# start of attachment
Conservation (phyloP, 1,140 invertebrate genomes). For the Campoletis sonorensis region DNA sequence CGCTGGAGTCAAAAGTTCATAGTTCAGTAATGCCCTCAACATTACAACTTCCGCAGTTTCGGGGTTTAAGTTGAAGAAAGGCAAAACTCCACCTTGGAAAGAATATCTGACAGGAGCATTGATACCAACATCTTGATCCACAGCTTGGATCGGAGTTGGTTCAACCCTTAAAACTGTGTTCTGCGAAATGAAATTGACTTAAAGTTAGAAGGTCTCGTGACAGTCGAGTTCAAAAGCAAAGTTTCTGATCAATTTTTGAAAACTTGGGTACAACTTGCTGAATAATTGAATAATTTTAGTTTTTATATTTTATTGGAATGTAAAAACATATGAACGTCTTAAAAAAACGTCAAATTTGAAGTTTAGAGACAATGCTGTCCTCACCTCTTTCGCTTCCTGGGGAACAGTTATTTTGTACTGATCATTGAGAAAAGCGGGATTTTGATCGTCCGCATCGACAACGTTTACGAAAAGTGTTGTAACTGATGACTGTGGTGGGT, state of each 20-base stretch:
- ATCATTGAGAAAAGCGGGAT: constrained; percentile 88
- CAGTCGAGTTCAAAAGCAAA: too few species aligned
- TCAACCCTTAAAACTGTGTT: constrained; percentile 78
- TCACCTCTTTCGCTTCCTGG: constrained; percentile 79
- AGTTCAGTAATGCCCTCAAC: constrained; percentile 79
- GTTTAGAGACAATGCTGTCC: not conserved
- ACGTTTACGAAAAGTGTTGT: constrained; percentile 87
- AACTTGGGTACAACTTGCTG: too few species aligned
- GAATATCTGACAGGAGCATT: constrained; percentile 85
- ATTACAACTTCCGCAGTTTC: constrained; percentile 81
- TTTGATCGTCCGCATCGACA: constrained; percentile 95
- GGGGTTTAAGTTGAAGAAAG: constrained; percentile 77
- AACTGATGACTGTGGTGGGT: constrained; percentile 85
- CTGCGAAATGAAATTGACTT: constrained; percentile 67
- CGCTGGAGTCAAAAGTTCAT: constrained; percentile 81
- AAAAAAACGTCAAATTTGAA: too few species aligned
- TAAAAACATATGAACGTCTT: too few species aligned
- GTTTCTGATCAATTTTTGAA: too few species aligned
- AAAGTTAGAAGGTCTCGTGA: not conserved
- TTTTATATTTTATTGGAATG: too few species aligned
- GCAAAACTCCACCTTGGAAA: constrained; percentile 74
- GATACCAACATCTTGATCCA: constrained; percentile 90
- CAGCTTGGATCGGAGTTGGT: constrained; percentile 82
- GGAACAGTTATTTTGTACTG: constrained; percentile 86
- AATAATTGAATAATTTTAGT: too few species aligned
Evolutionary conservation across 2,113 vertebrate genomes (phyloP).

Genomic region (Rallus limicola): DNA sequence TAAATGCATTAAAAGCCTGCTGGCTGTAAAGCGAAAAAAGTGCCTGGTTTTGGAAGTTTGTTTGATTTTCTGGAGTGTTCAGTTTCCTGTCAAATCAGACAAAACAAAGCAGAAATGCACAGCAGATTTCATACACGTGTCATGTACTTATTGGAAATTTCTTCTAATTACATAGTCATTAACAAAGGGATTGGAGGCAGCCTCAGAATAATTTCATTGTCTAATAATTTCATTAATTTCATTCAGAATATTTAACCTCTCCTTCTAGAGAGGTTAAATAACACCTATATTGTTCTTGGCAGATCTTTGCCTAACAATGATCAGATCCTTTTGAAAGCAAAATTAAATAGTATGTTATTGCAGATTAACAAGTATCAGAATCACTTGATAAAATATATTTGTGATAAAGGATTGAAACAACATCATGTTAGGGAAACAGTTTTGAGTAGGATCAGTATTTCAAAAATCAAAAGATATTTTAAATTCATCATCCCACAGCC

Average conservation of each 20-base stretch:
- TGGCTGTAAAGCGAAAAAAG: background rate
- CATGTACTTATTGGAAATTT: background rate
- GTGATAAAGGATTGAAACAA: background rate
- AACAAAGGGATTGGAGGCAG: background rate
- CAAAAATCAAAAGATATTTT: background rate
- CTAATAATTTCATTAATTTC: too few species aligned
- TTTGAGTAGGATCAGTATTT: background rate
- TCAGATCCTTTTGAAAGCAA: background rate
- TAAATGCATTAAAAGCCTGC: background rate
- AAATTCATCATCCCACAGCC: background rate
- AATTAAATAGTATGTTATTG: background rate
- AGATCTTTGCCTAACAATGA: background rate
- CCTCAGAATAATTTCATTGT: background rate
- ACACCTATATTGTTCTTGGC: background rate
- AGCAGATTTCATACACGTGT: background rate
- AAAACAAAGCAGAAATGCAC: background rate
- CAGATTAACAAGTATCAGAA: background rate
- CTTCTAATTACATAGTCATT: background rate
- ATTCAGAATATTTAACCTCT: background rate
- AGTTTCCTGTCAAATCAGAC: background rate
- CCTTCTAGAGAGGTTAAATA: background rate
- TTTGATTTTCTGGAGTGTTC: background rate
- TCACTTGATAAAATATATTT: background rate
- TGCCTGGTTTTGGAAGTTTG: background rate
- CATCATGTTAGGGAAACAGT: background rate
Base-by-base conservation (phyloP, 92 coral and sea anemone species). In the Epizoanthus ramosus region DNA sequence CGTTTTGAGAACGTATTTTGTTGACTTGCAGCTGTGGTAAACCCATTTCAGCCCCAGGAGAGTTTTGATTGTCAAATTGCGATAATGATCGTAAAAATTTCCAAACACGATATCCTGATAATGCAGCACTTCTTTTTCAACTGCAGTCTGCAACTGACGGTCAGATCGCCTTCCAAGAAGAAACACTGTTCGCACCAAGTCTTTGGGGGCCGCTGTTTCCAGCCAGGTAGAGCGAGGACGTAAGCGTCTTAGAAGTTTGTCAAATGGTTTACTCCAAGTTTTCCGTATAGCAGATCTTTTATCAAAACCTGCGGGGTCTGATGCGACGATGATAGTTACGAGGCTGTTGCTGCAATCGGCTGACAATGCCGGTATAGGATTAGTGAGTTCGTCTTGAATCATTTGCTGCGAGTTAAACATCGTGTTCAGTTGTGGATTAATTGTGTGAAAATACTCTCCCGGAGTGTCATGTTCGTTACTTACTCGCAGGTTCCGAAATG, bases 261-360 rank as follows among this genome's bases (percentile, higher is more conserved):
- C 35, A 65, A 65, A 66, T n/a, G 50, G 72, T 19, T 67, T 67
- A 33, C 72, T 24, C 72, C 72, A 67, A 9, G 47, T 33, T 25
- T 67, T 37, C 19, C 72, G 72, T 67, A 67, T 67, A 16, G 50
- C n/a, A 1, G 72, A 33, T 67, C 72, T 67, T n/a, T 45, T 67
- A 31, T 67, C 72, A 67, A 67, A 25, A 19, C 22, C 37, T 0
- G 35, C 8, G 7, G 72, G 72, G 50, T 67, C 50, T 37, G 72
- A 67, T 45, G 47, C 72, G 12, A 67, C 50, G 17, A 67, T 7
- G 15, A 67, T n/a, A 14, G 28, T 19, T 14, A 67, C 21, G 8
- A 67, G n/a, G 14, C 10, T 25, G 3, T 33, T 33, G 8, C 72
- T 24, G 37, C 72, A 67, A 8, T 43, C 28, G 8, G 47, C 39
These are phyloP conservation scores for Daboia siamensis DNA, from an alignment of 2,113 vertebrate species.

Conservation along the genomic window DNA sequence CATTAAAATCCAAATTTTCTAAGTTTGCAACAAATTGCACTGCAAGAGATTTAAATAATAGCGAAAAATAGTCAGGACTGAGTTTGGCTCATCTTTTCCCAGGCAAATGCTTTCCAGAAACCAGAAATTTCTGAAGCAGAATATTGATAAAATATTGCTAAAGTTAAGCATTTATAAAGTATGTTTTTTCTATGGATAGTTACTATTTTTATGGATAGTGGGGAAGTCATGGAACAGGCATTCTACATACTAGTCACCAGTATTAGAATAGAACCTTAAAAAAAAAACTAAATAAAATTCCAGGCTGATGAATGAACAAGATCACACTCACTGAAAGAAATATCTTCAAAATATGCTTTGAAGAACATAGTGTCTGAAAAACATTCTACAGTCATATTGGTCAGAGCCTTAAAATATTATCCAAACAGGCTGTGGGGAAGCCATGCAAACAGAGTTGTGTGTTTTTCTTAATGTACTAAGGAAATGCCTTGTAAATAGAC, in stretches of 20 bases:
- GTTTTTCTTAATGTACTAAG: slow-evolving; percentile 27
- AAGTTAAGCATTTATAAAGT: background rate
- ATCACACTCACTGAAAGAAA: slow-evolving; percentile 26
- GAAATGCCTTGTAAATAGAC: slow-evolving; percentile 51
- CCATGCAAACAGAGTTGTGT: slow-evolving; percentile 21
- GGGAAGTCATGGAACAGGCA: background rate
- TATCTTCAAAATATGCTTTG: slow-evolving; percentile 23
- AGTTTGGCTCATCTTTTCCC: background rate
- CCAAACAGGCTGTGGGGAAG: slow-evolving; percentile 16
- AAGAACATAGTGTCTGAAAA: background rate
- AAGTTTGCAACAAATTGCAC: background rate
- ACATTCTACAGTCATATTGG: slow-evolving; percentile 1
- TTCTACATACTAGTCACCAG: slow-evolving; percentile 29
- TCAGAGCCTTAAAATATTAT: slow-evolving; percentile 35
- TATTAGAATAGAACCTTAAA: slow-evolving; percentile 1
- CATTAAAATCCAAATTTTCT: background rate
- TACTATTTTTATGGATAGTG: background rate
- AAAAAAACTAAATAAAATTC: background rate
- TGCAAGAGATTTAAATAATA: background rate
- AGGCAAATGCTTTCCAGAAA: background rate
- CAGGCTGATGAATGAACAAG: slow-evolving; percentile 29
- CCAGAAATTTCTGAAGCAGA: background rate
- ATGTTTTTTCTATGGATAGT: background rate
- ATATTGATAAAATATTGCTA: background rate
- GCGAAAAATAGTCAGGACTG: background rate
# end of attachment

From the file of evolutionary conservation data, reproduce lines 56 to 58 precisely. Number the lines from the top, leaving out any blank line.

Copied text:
- C 35, A 65, A 65, A 66, T n/a, G 50, G 72, T 19, T 67, T 67
- A 33, C 72, T 24, C 72, C 72, A 67, A 9, G 47, T 33, T 25
- T 67, T 37, C 19, C 72, G 72, T 67, A 67, T 67, A 16, G 50